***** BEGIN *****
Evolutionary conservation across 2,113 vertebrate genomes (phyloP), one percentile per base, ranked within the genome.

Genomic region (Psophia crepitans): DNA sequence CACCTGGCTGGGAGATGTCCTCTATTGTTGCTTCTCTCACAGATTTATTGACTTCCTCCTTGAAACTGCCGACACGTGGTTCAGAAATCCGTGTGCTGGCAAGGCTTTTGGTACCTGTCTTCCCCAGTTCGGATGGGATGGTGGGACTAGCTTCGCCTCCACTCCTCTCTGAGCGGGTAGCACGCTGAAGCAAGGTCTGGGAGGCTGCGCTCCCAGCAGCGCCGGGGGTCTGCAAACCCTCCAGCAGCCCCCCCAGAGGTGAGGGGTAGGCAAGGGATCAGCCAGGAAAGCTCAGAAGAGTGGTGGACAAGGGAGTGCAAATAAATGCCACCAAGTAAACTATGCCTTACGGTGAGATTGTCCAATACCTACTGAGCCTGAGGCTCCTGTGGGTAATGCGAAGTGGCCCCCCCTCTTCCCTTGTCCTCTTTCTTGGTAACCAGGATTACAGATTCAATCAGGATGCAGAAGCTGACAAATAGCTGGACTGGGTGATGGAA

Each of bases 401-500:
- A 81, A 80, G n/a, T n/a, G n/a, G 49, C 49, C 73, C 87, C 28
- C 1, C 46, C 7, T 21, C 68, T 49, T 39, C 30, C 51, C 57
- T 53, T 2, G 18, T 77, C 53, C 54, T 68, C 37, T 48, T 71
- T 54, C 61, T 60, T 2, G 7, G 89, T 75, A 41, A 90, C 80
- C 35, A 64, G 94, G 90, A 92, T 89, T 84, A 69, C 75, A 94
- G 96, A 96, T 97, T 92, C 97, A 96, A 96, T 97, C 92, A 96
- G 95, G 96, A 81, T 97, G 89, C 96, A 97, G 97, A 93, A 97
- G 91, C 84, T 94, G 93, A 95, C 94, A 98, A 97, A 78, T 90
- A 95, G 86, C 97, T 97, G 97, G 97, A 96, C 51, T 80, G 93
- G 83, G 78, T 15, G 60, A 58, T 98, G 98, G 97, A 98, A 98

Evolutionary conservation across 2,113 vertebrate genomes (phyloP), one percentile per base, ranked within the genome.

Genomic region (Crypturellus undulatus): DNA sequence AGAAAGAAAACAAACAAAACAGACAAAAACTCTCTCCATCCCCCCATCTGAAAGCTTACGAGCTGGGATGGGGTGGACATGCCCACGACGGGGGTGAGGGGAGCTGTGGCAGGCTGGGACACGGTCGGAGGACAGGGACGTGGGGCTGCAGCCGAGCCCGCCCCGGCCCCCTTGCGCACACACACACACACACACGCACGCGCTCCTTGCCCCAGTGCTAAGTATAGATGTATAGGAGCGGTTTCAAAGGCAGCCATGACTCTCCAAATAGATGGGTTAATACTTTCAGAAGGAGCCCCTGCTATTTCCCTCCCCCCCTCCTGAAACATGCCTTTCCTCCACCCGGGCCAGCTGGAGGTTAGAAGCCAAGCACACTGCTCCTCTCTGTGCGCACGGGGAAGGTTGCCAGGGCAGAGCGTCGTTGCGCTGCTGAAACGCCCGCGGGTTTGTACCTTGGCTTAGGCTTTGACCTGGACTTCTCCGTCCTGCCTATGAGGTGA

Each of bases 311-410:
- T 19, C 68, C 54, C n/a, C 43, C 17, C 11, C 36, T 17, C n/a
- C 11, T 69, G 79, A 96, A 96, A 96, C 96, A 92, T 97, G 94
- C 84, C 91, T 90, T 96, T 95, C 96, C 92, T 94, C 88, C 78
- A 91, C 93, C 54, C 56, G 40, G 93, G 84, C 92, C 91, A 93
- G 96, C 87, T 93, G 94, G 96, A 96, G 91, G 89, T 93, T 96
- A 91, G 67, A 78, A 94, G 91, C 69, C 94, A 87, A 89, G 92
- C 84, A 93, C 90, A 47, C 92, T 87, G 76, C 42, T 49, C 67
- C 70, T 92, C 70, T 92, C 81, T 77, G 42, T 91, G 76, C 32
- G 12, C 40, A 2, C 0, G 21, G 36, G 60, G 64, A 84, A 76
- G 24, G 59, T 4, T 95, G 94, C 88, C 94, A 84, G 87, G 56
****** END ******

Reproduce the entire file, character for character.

Evolutionary conservation across 2,113 vertebrate genomes (phyloP), one percentile per base, ranked within the genome.

Genomic region (Psophia crepitans): DNA sequence CACCTGGCTGGGAGATGTCCTCTATTGTTGCTTCTCTCACAGATTTATTGACTTCCTCCTTGAAACTGCCGACACGTGGTTCAGAAATCCGTGTGCTGGCAAGGCTTTTGGTACCTGTCTTCCCCAGTTCGGATGGGATGGTGGGACTAGCTTCGCCTCCACTCCTCTCTGAGCGGGTAGCACGCTGAAGCAAGGTCTGGGAGGCTGCGCTCCCAGCAGCGCCGGGGGTCTGCAAACCCTCCAGCAGCCCCCCCAGAGGTGAGGGGTAGGCAAGGGATCAGCCAGGAAAGCTCAGAAGAGTGGTGGACAAGGGAGTGCAAATAAATGCCACCAAGTAAACTATGCCTTACGGTGAGATTGTCCAATACCTACTGAGCCTGAGGCTCCTGTGGGTAATGCGAAGTGGCCCCCCCTCTTCCCTTGTCCTCTTTCTTGGTAACCAGGATTACAGATTCAATCAGGATGCAGAAGCTGACAAATAGCTGGACTGGGTGATGGAA

Each of bases 401-500:
- A 81, A 80, G n/a, T n/a, G n/a, G 49, C 49, C 73, C 87, C 28
- C 1, C 46, C 7, T 21, C 68, T 49, T 39, C 30, C 51, C 57
- T 53, T 2, G 18, T 77, C 53, C 54, T 68, C 37, T 48, T 71
- T 54, C 61, T 60, T 2, G 7, G 89, T 75, A 41, A 90, C 80
- C 35, A 64, G 94, G 90, A 92, T 89, T 84, A 69, C 75, A 94
- G 96, A 96, T 97, T 92, C 97, A 96, A 96, T 97, C 92, A 96
- G 95, G 96, A 81, T 97, G 89, C 96, A 97, G 97, A 93, A 97
- G 91, C 84, T 94, G 93, A 95, C 94, A 98, A 97, A 78, T 90
- A 95, G 86, C 97, T 97, G 97, G 97, A 96, C 51, T 80, G 93
- G 83, G 78, T 15, G 60, A 58, T 98, G 98, G 97, A 98, A 98

Evolutionary conservation across 2,113 vertebrate genomes (phyloP), one percentile per base, ranked within the genome.

Genomic region (Crypturellus undulatus): DNA sequence AGAAAGAAAACAAACAAAACAGACAAAAACTCTCTCCATCCCCCCATCTGAAAGCTTACGAGCTGGGATGGGGTGGACATGCCCACGACGGGGGTGAGGGGAGCTGTGGCAGGCTGGGACACGGTCGGAGGACAGGGACGTGGGGCTGCAGCCGAGCCCGCCCCGGCCCCCTTGCGCACACACACACACACACACGCACGCGCTCCTTGCCCCAGTGCTAAGTATAGATGTATAGGAGCGGTTTCAAAGGCAGCCATGACTCTCCAAATAGATGGGTTAATACTTTCAGAAGGAGCCCCTGCTATTTCCCTCCCCCCCTCCTGAAACATGCCTTTCCTCCACCCGGGCCAGCTGGAGGTTAGAAGCCAAGCACACTGCTCCTCTCTGTGCGCACGGGGAAGGTTGCCAGGGCAGAGCGTCGTTGCGCTGCTGAAACGCCCGCGGGTTTGTACCTTGGCTTAGGCTTTGACCTGGACTTCTCCGTCCTGCCTATGAGGTGA

Each of bases 311-410:
- T 19, C 68, C 54, C n/a, C 43, C 17, C 11, C 36, T 17, C n/a
- C 11, T 69, G 79, A 96, A 96, A 96, C 96, A 92, T 97, G 94
- C 84, C 91, T 90, T 96, T 95, C 96, C 92, T 94, C 88, C 78
- A 91, C 93, C 54, C 56, G 40, G 93, G 84, C 92, C 91, A 93
- G 96, C 87, T 93, G 94, G 96, A 96, G 91, G 89, T 93, T 96
- A 91, G 67, A 78, A 94, G 91, C 69, C 94, A 87, A 89, G 92
- C 84, A 93, C 90, A 47, C 92, T 87, G 76, C 42, T 49, C 67
- C 70, T 92, C 70, T 92, C 81, T 77, G 42, T 91, G 76, C 32
- G 12, C 40, A 2, C 0, G 21, G 36, G 60, G 64, A 84, A 76
- G 24, G 59, T 4, T 95, G 94, C 88, C 94, A 84, G 87, G 56